Big in Japan: The Myth About Money

Let’s start off by dispelling a common myth – are you ready for this?

(I know you’re not going to believe me, but just bare with me for a few moments).

Japan is not astronomically expensive. There – I said it. In fact, compared with most major cities in North America and Europe, I’d argue that it’s a bargain.

Are you still reading this? I fear that I may have already lost most of my audience with such a seemingly absurd statement, but if you’re still reading this post, let me explain.

In March of 2007, the Worldwide Cost of Living survey released by the Economist Group lists Tokyo and Osaka as the 5th and 6th most expensive cities in the world. Truth be told, this year was a marked departure from previous lists in that Tokyo and Osaka weren’t entrenched in the number one and two spots. According to experts (who know way more about economics than I do), this year’s chart topping cities of Oslo, Paris and Copenhagen were given a boost thanks to a strengthening euro and the declining dollar.

So what’s going on here? How can I, in the face of experts, still argue that Japan is a bargain? Bear with me for a few more paragraphs – I’m almost there.

The biggest expense that most Japanese contend with is the soaring price of real estate, which is made all the more absurd by the total lack of developable land. The term ‘shoebox apartment’ has a whole different meaning in Japan, where 100 sq ft is arguably a palace. Indeed, when my Japanese friends first came to the states to stay with my family at our modest – by American standards – house in suburban New Jersey, they seriously thought we were oil moguls.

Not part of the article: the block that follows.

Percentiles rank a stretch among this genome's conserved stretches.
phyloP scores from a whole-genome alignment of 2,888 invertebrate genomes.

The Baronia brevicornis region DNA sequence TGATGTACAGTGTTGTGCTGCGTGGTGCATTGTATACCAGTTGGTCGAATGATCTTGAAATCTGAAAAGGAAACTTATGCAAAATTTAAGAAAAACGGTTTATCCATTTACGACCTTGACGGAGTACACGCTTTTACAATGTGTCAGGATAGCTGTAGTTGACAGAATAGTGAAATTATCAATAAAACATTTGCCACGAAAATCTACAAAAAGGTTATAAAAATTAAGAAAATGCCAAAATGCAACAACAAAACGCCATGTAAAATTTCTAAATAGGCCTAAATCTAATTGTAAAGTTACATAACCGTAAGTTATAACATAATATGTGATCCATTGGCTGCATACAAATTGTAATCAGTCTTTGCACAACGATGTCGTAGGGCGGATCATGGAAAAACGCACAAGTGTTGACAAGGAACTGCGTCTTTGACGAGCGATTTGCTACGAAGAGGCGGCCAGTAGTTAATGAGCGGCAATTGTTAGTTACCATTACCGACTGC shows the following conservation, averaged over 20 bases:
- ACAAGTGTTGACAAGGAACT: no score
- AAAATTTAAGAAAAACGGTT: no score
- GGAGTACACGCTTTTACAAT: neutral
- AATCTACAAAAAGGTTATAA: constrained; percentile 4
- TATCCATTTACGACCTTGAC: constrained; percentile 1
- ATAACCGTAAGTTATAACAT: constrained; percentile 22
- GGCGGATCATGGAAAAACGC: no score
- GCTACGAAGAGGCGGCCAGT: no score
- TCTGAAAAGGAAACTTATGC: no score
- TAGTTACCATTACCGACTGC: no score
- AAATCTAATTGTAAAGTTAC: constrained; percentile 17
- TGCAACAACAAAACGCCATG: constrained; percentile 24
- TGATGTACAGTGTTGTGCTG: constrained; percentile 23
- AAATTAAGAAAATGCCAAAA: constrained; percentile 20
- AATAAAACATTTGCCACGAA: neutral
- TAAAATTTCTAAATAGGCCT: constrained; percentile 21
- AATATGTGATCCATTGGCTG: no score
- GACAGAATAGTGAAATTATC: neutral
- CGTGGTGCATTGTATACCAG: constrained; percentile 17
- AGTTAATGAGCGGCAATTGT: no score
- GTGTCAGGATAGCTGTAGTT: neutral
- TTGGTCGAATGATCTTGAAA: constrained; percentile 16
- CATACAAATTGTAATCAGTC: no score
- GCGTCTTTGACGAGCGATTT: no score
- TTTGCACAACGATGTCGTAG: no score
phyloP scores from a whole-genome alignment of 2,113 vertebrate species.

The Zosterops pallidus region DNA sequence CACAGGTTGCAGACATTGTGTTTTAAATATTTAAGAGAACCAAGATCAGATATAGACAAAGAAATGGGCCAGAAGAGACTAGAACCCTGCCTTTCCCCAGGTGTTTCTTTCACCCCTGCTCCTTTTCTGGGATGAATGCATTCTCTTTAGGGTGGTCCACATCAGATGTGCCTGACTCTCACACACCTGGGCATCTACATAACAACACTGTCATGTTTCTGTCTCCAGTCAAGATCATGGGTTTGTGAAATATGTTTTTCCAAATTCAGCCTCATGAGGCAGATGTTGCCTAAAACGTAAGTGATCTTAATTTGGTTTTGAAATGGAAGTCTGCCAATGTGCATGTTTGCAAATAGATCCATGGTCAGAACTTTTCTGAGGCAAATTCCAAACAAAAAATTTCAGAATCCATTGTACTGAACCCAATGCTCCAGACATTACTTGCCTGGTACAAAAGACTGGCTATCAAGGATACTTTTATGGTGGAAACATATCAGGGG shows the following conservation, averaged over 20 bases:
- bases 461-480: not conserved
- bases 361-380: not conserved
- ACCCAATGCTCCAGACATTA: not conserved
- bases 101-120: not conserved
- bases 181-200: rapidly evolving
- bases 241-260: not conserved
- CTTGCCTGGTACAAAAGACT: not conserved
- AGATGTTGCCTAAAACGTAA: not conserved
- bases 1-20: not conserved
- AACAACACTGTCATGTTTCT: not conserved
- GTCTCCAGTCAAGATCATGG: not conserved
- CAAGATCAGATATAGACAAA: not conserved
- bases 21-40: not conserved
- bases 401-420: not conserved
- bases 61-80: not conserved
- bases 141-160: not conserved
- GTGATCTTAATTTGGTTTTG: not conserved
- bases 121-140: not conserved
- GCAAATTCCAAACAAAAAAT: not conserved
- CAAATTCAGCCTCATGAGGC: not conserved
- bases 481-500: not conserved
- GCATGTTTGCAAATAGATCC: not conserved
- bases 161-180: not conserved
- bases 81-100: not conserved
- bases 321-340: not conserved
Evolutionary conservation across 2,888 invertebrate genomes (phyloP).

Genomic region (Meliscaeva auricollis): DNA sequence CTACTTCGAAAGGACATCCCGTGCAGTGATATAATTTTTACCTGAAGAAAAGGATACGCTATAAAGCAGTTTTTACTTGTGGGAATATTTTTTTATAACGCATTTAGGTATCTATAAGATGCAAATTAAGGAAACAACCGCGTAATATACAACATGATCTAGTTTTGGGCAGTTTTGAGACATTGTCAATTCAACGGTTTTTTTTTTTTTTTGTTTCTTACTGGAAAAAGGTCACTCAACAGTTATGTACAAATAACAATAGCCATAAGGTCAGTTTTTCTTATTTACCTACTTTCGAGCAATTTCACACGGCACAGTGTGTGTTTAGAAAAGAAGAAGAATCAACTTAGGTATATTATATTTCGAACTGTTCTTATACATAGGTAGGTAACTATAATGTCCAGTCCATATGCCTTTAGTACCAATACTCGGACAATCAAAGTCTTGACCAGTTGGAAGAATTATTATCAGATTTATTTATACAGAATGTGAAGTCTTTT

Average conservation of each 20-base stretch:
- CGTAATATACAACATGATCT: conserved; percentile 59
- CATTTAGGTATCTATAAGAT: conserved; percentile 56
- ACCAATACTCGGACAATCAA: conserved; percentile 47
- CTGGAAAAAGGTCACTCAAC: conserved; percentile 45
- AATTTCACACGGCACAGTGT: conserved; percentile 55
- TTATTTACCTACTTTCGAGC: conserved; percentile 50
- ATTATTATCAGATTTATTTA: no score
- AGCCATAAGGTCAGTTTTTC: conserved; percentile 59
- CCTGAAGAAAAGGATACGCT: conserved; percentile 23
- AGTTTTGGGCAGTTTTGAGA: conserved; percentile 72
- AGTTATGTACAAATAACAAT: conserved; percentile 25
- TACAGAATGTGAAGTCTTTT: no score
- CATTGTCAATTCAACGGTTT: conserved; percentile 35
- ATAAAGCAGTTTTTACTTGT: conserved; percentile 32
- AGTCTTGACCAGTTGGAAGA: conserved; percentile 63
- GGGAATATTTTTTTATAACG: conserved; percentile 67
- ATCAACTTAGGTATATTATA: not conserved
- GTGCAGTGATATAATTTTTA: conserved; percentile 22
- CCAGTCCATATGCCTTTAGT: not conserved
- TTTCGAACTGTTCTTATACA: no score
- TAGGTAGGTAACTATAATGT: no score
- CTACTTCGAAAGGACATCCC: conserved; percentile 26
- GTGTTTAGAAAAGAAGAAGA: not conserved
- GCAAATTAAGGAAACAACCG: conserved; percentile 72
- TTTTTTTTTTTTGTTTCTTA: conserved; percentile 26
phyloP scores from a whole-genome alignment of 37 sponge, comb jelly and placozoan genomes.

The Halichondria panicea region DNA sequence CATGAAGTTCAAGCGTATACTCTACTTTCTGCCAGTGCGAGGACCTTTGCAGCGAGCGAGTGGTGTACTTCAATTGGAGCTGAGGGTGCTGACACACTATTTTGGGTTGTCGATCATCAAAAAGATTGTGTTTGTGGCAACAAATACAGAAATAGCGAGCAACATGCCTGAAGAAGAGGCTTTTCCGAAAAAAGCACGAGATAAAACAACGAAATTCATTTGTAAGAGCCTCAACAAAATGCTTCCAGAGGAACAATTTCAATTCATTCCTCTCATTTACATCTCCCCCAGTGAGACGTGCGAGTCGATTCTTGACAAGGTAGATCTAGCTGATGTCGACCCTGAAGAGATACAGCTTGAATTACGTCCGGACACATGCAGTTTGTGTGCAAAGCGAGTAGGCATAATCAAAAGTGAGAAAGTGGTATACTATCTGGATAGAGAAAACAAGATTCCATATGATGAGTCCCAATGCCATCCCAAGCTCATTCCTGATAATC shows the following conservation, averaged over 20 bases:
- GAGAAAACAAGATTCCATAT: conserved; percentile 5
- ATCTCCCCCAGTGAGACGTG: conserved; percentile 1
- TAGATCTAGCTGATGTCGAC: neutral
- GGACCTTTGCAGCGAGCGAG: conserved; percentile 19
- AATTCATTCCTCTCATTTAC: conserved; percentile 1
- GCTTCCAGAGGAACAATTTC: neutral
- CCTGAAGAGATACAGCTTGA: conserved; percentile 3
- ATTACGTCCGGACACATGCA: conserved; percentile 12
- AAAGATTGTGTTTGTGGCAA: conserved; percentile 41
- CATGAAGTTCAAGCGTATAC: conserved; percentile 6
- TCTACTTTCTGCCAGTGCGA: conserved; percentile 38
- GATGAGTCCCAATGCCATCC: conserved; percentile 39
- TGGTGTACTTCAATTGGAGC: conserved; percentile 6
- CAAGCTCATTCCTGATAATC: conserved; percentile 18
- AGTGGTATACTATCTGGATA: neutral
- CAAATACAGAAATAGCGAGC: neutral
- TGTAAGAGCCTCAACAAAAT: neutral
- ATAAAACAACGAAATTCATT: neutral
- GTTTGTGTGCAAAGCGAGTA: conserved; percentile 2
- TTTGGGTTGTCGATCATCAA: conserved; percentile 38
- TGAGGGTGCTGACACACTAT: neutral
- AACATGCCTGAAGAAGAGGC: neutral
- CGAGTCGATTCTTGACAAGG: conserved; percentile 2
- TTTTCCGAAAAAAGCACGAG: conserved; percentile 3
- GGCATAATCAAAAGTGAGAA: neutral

Assuming you can get over the lack of space, it’s possible to live in a shared apartment in central Tokyo for only a few hundred dollars a month, which pales in comparison to the money my friends pay in New York City, London and San Francisco. Sure, a lot of the buildings in Tokyo are asylum-esque concrete monstrosities built in the 1950s and 1960s (hardly the Golden Age of architectural achievement). But, it’s possible to find some great places out here if you know where to look.

Case in point – I’m currently renting a room in a two-story traditional Japanese house just a few minutes from Shibuya, one of Tokyo’s most fashionable entertainment districts. My room has wooden floors and picture windows, and enough space to put on my writer’s cap on and hammer out this column.

(Next week I’ll go into detail about apartment hunting, and give you some tips on what to look for).

Of course, I haven’t even touched on how affordable it is to eat out in Japan, particularly if you know how to avoid the expensive spots. One of the themes of this feature column is going to be Japan’s unique (to say the least) cuisine, so we’ll return to this issue several times in the near future. And finally, with the world’s best public transportation system, and a bike-riding culture to boot, you don’t need a car to live in Japan, which is a significant savings if you’re moving here from North America.

Are you sold yet? If not, tune in next week for a posting about apartment hunting in Tokyo. And don’t worry – there will be plenty of time to delve into the full culinary spectrum of Japan!